But what is organic and which foods are classed as organic and how are they certified?

Well, it seems that the organic food market is fast becoming a multi-million dollar industry…Should we be scared? I am!…so far in my lifetime and I could be proved wrong and am happy to be proved wrong however I don’t know of any big national conglomerate which is totally organic…

Organic farming first began as an alternative method of farming, a healthier way of farming without growing produce using man-made pesticides and fertilisers or contain and use genetically modified organisms (GMO’s)…There are still these small farmers who have no official certification but they follow to the T organic procedures and also take a whole farm approach and practise long term sustainability thus protecting the environment.

This is where local knowledge is a bonus as is getting to know your farmer…You also know that your carbon footprint is very low… Farm to the door can just be a few minutes or a few miles and delivered with a smile.

The certified large scale producers produce the food which your local stores sell…typically that food has travelled long distances…

These operations may buy specific allowable products, such as fish emulsion or blood meal to use as fertilizer rather than working within the farm to increase soil fertility. While this decrease in synthetic chemical use benefits the environment compared with industrial agriculture, these methods may not promote long-term sustainability, since off-farm products usually require greater fossil fuel use than sustainable farming practises.

Some research shows that organically produced crops have higher nutritional content than comparable non-organic crops, and some people find organic foods to be tastier.

The question remains, however, whether organic food shipped in from across the globe is truly a sustainable method of food production. Certainly organically produced food from a local farmer who employs an integrated whole-farm approach is fairly environmentally sustainable, though the economic sustainability of such an endeavour can be challenging.

Although we must decrease our reliance on fossil fuels to combat climate change, many organic policies do little to address the issue of sustainability, focusing instead on the strict list of prohibited substances, rather than a comprehensive long-term view of farming and food which your local farmer does…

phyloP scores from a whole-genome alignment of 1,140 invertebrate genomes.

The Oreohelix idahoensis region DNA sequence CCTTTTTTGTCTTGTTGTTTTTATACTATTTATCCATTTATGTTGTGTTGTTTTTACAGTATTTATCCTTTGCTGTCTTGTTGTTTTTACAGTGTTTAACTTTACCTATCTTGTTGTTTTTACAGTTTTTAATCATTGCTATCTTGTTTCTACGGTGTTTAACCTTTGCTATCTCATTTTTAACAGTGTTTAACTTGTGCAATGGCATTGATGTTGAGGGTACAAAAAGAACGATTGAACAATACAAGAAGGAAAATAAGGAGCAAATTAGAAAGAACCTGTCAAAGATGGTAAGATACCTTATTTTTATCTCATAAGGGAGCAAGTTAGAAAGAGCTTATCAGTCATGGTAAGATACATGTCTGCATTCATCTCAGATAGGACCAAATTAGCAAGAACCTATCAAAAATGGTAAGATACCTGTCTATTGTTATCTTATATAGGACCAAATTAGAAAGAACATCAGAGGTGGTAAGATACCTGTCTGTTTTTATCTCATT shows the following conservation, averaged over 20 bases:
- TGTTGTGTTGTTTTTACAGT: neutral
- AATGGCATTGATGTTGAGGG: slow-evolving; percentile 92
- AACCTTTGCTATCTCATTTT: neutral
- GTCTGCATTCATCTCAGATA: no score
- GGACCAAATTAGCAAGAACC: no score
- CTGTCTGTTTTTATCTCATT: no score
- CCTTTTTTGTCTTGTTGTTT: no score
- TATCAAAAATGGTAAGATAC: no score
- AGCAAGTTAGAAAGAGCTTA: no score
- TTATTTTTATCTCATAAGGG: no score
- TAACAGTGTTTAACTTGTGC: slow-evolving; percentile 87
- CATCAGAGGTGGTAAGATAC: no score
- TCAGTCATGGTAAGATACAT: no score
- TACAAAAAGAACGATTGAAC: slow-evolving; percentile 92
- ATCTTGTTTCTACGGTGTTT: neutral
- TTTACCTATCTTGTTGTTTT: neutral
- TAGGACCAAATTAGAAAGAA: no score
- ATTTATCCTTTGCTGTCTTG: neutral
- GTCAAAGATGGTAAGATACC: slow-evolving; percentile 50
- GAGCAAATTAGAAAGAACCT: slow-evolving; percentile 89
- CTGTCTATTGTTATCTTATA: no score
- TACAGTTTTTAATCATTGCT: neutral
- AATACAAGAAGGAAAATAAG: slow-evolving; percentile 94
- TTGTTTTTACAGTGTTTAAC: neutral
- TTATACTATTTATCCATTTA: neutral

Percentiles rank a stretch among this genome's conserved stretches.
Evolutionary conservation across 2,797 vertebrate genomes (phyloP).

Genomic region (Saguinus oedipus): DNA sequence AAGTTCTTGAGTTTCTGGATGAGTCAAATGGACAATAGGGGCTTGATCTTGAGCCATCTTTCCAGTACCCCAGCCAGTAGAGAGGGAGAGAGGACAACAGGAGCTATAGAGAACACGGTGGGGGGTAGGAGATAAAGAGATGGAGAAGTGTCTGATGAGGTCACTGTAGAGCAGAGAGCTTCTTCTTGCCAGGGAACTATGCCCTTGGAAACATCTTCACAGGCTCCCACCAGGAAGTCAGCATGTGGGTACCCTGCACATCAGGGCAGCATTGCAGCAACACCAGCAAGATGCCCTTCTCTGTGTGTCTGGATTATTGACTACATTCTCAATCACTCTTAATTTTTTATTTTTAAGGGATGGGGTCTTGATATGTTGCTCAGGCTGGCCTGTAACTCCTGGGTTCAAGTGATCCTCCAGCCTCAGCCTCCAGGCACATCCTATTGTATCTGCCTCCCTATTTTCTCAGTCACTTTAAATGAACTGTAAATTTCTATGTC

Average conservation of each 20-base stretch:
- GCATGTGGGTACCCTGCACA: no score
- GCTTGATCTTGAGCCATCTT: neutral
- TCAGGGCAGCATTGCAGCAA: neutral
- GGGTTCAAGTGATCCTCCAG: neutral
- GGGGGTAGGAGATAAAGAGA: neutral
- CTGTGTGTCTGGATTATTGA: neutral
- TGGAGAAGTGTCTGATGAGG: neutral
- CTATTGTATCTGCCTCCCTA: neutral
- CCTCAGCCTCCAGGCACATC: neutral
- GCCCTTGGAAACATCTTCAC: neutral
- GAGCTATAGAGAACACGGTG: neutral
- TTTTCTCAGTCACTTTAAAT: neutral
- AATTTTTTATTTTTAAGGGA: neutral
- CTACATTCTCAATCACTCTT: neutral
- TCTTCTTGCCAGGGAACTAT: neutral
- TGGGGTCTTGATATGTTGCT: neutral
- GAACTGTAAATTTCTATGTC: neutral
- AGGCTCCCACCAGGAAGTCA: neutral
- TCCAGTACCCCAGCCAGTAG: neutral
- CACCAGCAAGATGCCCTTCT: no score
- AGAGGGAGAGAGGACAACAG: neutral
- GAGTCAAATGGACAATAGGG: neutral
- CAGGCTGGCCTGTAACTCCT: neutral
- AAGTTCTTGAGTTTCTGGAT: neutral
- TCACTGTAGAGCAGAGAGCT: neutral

It would be near nigh impossible to cover the whole world with regard to organic farming procedures and produce…Here are the top four…some surprises here for me…

China…always in the news one way or another and much of it not complimentary…I hold my hands up when I say I look at where things I wish to buy are produced and steer clear where possible…There has also not been a shortage of reports in the news citing food quality and safety scandals…HOWEVER…there is a rapidly expanding food culture plus there is a revolution in ecological food and ethical eating in China’s cities.

There is the development of a “formal” organic sector, created by “top-down” state-developed standards and regulations, and an “informal” organic sector, created by ‘bottom-up’ grassroots struggles for safe, healthy, and sustainable food. This is generating a new civil movement focused on ecological agriculture and quality food.

My research is leading me to believe that globally people are speaking and doing…not relying on the big multi conglomerates but looking at their local areas what they can do and they are doing it!

BUT…be very careful when you are buying from a small company as all is not as it first seems…Way back when I lived in the UK…I loved Burts Bees their soaps and natural products…It seems the lure of big money and trust me the big conglomerates have that…brought them out…

Brands like Burt’s Bees attract environmentally conscious consumers. They rely on being marketed as local and natural, but many people have no clue that these brands are part of globe-spanning corporations.

Quality often drops as a result.

Which leads me to conclude that will the small farmers win us over or be swallowed up? I think I know the answer to that in my heart…Yes, I am scared!

Thank you for reading..enjoy your week, laugh a lot and be kind xx

About Carol Taylor: 

Enjoying life in The Land Of Smiles I am having so much fun researching, finding new, authentic recipes both Thai and International to share with you. New recipes gleaned from those who I have met on my travels or are just passing through and stopped for a while. I hope you enjoy them.

I love shopping at the local markets, finding fresh, natural ingredients, new strange fruits and vegetable ones I have never seen or cooked with. I am generally the only European person and attract much attention and I love to try what I am offered and when I smile and say Aroy or Saab as it is here in the north I am met with much smiling.